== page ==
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Monetary Mechanics: A Financial View

Listed author(s):
  • Eric Tymoigne

This paper develops the framework of analysis of monetary systems put together by authors such as Macleod, Keynes, Innes, and Knapp. This framework does not focus on the functions performed by an object but rather on its financial characteristics. Anything issued by anybody can be a monetary instrument and any type of material can be used to make a monetary instrument, as these are unimportant determinants of what a monetary instrument is. What matters is the existence of specific financial characteristics. These characteristics lead to a stable nominal value (parity) in the proper financial environment. This framework of analysis leads the researcher to study how the fair value of a monetary instrument changes and how that change differs from changes in the value of the unit of account. It also provides a road map to understanding monetary history and why monetary instruments are held.

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File URL: http://www.levyinstitute.org/pubs/wp_799.pdf
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Paper provided by Levy Economics Institute in its series Economics Working Paper Archive with number wp_799.

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Date of creation: May 2014
Handle: RePEc:lev:wrkpap:wp_799
Contact details of provider: Web page: http://www.levyinstitute.org

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  1. John F. Henry, 2004. "The Social Origins of Money: The Case of Egypt," Chapters,in: Credit and State Theories of Money, chapter 4 Edward Elgar Publishing.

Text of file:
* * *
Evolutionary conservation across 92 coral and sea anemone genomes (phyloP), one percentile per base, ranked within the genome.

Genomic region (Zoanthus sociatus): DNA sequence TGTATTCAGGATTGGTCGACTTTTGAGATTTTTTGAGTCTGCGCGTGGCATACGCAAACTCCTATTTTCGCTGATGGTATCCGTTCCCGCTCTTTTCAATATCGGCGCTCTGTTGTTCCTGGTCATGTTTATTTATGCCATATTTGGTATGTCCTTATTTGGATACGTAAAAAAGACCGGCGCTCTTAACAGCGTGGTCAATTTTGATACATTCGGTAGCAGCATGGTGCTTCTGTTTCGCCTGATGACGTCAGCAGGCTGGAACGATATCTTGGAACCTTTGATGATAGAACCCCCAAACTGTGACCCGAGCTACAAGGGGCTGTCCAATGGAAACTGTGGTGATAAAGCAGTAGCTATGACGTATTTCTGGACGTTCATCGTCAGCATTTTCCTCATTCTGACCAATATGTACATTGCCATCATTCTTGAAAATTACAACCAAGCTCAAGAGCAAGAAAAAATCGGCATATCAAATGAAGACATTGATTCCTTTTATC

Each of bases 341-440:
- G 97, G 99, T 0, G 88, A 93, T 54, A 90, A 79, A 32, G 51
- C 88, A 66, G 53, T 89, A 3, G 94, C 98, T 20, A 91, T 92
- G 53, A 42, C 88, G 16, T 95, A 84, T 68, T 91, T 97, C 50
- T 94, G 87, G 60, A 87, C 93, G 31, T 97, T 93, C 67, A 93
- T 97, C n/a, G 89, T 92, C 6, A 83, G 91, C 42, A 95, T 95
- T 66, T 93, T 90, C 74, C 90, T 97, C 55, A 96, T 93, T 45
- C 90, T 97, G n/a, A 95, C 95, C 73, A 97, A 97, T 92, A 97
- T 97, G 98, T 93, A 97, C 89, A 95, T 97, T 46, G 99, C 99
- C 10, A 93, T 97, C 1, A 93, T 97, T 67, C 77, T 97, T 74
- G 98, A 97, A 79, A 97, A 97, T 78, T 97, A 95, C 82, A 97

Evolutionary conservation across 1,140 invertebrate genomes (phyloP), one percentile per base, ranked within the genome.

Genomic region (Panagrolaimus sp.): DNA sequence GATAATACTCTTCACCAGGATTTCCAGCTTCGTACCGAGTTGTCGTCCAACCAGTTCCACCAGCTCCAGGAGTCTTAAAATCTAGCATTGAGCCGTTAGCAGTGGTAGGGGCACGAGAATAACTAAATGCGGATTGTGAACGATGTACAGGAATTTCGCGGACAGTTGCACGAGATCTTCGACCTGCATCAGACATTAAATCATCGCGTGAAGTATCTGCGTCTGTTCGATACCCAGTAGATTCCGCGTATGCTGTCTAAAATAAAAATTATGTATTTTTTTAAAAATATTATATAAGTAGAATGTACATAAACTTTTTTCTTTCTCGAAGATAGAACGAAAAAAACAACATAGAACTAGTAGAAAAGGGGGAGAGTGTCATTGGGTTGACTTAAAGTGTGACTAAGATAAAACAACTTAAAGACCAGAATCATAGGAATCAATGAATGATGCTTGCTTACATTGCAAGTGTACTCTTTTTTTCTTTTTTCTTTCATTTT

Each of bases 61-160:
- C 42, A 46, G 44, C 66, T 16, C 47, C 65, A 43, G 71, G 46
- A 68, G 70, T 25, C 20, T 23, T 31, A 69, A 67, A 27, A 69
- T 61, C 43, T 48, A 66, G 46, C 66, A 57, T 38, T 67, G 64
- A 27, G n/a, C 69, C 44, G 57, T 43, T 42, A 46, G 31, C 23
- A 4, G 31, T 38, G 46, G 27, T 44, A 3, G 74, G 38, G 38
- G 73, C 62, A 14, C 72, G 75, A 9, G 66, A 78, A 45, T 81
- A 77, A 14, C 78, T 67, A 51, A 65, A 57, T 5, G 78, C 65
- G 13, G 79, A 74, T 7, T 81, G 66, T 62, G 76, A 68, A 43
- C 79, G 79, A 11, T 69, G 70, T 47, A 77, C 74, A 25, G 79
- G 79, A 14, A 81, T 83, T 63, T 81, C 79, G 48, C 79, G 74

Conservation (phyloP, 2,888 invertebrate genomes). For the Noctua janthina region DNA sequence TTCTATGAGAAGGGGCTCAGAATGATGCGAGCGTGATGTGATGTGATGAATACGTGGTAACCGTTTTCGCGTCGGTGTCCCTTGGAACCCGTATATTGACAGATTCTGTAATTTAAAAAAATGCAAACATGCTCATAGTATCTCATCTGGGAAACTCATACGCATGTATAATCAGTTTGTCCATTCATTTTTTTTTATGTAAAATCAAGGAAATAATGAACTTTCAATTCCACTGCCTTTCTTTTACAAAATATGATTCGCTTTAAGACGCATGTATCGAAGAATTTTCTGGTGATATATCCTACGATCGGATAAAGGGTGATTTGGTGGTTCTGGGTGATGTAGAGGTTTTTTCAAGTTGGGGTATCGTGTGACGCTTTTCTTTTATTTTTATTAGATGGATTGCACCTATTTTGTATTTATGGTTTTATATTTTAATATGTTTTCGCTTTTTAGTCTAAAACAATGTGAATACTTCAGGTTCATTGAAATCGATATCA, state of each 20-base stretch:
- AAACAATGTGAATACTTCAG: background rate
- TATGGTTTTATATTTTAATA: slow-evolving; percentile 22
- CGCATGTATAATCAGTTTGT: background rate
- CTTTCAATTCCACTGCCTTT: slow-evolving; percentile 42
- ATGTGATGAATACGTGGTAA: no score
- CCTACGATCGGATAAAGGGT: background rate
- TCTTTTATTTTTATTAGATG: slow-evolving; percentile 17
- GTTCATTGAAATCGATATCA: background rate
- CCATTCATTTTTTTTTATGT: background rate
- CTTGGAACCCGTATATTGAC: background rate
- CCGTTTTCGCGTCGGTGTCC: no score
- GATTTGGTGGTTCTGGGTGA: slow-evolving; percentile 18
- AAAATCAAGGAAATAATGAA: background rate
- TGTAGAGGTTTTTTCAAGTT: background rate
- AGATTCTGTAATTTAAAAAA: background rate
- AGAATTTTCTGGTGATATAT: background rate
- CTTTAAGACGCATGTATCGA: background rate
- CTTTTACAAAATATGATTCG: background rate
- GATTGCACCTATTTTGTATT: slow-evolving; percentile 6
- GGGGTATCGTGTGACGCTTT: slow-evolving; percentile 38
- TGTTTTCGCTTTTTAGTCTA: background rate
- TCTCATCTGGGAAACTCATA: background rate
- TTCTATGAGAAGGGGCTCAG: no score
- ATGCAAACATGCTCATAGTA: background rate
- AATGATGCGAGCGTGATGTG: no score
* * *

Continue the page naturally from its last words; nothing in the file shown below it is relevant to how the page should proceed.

2. Cecchetti, Stephen G, 1988. "The Case of the Negative Nominal Interest Rates: New Estimates of the Term Structure of Interest Rates during the Great Depression," Journal of Political Economy, University of Chicago Press, vol. 96(6), pages 1111-1141, December.
  3. Starr, Ross M, 1974. "The Price of Money in a Pure Exchange Monetary Economy with Taxation," Econometrica, Econometric Society, vol. 42(1), pages 45-54, January.
  4. L. Randall Wray, 1998. "Understanding Modern Money," Books, Edward Elgar Publishing, number 1668.
  5. Bruce D. Smith, 1985. "American Colonial Monetary Regimes: The Failure of the Quantity Theory and Some Evidence in Favour of an Alternative View," Canadian Journal of Economics, Canadian Economics Association, vol. 18(3), pages 531-565, August.
  6. Menger, Carl, 1892. "On the Origins of Money," History of Economic Thought Articles, McMaster University Archive for the History of Economic Thought, vol. 2, pages 239-255.
  7. Goldberg, Dror, 2005. "Famous Myths of "Fiat Money"," Journal of Money, Credit and Banking, Blackwell Publishing, vol. 37(5), pages 957-967, October.
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